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E4 To Be Turned Off On Election Day To Patronise Young People Into Voting

16:22Ciaran McCormick

I am one of the 3.3 million first-time young voters that join the electorate for 2015. We are being targeted by people committed to inspiring us that our vote matters. The television channel E4, which is known primarily for screening re-runs of American sitcoms with young demographics, has just launched its voting initiative.



They plan to turn their channel off entirely between 7am and 7pm to encourage young viewers to leave the house and go and vote. Its intentions are honourable as almost 2 million of these new voters are expected not to vote, denying them the influence that engagement produces and surrendering their stake in the political system and society. However, this particular scheme represents part of the problem, pandering to an over generalised idea of the behaviours of young people and patronising them.
Dan Brooke, Channel 4’s chief marketing and communications officer said: “Less than half of under-25s voted at the last election so we’ve engaged the most powerful weapon that we have at our disposal to try and boost that number – switching off their favourite TV channel for the day.”


The shutdown is patronising to young people and is actually likely to turn them off of voting. It suggests that young people do not vote because they are lazy and stuck to their television screens. Young people deserve the respect that other voters are treated with. It also presumes a great deal of arrogance on the part of E4 that it claims that its shows are so compelling that they are responsible for the disillusionment that young people feel.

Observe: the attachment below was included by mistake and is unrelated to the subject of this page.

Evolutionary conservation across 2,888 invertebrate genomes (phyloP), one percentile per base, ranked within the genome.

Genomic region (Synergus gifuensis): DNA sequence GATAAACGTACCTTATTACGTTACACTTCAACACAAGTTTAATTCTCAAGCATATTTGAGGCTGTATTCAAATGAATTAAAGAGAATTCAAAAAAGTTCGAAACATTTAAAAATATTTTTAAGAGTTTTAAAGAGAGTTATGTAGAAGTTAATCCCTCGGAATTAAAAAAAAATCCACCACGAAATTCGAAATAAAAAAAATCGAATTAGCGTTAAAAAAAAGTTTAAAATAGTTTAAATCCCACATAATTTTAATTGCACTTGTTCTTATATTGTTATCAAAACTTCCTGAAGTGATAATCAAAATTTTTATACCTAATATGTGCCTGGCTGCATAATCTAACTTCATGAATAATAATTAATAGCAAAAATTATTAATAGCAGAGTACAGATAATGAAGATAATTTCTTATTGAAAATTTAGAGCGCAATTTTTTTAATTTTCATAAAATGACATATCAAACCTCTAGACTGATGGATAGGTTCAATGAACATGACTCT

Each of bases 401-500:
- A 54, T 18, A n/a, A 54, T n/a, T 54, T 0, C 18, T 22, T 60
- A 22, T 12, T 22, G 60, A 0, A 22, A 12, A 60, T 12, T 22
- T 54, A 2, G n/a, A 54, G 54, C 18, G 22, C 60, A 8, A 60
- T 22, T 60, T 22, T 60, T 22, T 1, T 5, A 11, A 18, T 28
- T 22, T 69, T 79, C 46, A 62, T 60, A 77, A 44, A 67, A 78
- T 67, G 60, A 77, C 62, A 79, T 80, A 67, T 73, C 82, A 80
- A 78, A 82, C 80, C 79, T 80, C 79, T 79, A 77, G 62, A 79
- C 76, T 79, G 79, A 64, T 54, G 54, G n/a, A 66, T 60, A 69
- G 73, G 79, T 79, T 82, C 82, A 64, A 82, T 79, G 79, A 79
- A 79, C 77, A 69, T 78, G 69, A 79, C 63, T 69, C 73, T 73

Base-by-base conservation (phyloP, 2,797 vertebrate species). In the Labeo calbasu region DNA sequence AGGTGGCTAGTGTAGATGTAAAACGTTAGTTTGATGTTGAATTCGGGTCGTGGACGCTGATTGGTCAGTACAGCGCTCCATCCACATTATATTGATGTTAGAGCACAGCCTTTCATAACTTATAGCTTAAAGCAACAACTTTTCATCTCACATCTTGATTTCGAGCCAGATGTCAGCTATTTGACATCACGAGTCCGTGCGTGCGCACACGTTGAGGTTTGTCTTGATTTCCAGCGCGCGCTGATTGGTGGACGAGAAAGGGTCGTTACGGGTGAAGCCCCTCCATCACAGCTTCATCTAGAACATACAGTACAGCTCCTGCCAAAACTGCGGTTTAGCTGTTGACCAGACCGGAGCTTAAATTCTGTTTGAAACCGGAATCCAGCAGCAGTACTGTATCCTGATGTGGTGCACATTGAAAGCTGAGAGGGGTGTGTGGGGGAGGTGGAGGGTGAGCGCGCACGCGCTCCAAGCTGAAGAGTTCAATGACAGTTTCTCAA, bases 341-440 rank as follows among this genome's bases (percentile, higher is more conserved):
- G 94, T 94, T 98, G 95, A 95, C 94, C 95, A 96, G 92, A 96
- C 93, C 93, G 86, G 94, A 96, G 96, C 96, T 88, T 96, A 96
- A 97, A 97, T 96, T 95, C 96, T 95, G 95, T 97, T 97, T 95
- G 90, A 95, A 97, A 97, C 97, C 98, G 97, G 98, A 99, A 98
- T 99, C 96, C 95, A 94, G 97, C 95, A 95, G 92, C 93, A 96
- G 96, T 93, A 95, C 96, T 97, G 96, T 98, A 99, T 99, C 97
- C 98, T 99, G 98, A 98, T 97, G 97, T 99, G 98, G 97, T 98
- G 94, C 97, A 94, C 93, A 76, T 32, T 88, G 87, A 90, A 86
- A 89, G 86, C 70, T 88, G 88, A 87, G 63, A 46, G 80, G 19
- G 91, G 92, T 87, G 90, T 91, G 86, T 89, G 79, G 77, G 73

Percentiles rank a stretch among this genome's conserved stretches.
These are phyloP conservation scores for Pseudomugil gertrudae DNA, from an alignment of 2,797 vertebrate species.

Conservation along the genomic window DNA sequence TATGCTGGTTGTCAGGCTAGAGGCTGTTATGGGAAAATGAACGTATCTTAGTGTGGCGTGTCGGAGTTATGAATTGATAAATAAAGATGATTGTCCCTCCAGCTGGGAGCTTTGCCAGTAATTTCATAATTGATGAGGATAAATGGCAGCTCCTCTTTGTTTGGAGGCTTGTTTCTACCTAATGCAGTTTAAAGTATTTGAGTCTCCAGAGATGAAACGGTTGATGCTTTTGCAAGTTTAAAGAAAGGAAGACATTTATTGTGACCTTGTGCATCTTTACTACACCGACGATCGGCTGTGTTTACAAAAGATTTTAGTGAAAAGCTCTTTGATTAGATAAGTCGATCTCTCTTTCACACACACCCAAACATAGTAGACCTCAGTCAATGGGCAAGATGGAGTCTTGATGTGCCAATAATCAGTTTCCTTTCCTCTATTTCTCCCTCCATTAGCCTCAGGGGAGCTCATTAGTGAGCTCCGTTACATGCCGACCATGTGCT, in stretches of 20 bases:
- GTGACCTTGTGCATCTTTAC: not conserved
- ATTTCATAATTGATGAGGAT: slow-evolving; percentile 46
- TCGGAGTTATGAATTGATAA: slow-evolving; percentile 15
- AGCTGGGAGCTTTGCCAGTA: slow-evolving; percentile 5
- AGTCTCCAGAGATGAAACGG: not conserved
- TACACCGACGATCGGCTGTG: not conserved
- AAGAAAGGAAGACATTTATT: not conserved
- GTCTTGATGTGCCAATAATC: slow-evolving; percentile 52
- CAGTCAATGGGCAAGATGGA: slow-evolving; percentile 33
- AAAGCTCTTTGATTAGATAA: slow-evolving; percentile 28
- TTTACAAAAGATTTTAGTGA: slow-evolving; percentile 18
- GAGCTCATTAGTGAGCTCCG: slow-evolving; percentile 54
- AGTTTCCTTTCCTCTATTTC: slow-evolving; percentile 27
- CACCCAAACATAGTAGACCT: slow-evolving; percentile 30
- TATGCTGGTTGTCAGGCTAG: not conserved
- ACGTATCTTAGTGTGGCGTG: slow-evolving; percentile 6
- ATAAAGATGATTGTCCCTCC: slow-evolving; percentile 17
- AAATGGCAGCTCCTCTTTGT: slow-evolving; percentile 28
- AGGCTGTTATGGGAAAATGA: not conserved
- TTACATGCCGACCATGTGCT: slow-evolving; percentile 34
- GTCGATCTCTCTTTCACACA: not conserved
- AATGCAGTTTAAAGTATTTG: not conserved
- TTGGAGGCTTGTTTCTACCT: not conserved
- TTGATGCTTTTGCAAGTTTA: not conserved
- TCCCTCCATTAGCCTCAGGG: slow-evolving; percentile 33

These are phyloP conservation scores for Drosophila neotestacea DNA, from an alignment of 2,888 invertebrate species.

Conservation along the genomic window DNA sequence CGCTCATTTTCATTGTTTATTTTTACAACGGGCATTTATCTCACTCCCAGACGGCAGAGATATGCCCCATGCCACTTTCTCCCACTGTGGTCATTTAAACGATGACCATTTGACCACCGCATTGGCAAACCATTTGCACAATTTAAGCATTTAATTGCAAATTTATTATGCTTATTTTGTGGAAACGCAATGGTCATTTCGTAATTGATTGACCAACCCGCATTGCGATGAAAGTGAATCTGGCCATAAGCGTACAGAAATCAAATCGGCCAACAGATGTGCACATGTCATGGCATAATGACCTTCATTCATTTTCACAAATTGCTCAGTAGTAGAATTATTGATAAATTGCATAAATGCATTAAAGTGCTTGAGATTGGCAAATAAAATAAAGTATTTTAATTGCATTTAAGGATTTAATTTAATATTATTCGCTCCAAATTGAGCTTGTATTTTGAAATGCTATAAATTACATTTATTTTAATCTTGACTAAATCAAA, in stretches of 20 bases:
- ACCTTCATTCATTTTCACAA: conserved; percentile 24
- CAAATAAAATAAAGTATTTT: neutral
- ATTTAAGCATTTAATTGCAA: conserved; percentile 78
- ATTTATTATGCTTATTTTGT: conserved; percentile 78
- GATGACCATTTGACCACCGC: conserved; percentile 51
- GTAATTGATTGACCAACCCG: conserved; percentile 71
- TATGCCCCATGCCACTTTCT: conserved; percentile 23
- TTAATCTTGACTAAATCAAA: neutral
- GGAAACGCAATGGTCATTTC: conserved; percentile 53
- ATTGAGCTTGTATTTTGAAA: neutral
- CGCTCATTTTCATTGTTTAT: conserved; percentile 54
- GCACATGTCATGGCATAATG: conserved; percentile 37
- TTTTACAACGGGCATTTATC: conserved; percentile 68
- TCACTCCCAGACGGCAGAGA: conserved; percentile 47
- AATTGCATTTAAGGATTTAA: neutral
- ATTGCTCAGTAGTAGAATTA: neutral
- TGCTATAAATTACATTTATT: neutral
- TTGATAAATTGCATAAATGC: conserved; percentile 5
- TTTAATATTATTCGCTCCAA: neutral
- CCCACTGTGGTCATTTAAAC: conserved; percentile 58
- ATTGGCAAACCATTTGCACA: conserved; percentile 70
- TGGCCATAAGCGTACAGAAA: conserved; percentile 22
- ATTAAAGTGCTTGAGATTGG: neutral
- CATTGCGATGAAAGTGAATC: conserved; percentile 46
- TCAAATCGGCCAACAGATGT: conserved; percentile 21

We are the generation faced with debts approaching £50,000 for our university education and a bleak future because of the austerity agenda. Our voices are not heard and the young candidates standing for MPs in 2015 are treated in the media either as a joke or an experiment. Issues that face young people such as housing and tuition are not given respect by politicians and young people are shut out of serious debates on other issues. Politicians serve the people that vote for them, which has traditionally given disproportionate influence to elderly people, creating a vicious circle as young people are distanced from politics.

These are the real reasons that we don't vote, not because we are glued to a television screen. This campaign merely sends the message that young people need to be coerced, punished and patronised into voting. Besides, if a repeat of The Big Bang Theory is cancelled, we are more likely to watch it on Netflix than suddenly be inspired by politics.

Some of the language they use is completely inappropriate for people aged 18 and over, dumbing it down to try and appeal to this generalised idea of young people. For example, this sounds like language for a 13 year old rather than a college, apprentice or university aged student: "It's not that difficult these days to do a bit of research. Check out candidates’ or parties’ websites and scan some of the leaflets they’ve stuffed through your letterbox to see what they’re pledging to do for you. If that seems a bit too much like homework, talk to friends and family."


However, one of the main problems with this shutdown is that it undermines the excellent substantive work that Channel 4 and its digital sister channels have been putting into energising the youth vote. They are distributing a huge amount of information online about the election, sending text reminders to people that opt-in and are holding a Youth Leader's Debate. Whilst the stunt is designed to give publicity to these other services, they should have chosen a strategy that underlines the value of youth participation in politics rather than annoy them by cancelling their entertainment and telling them they are lazy. 

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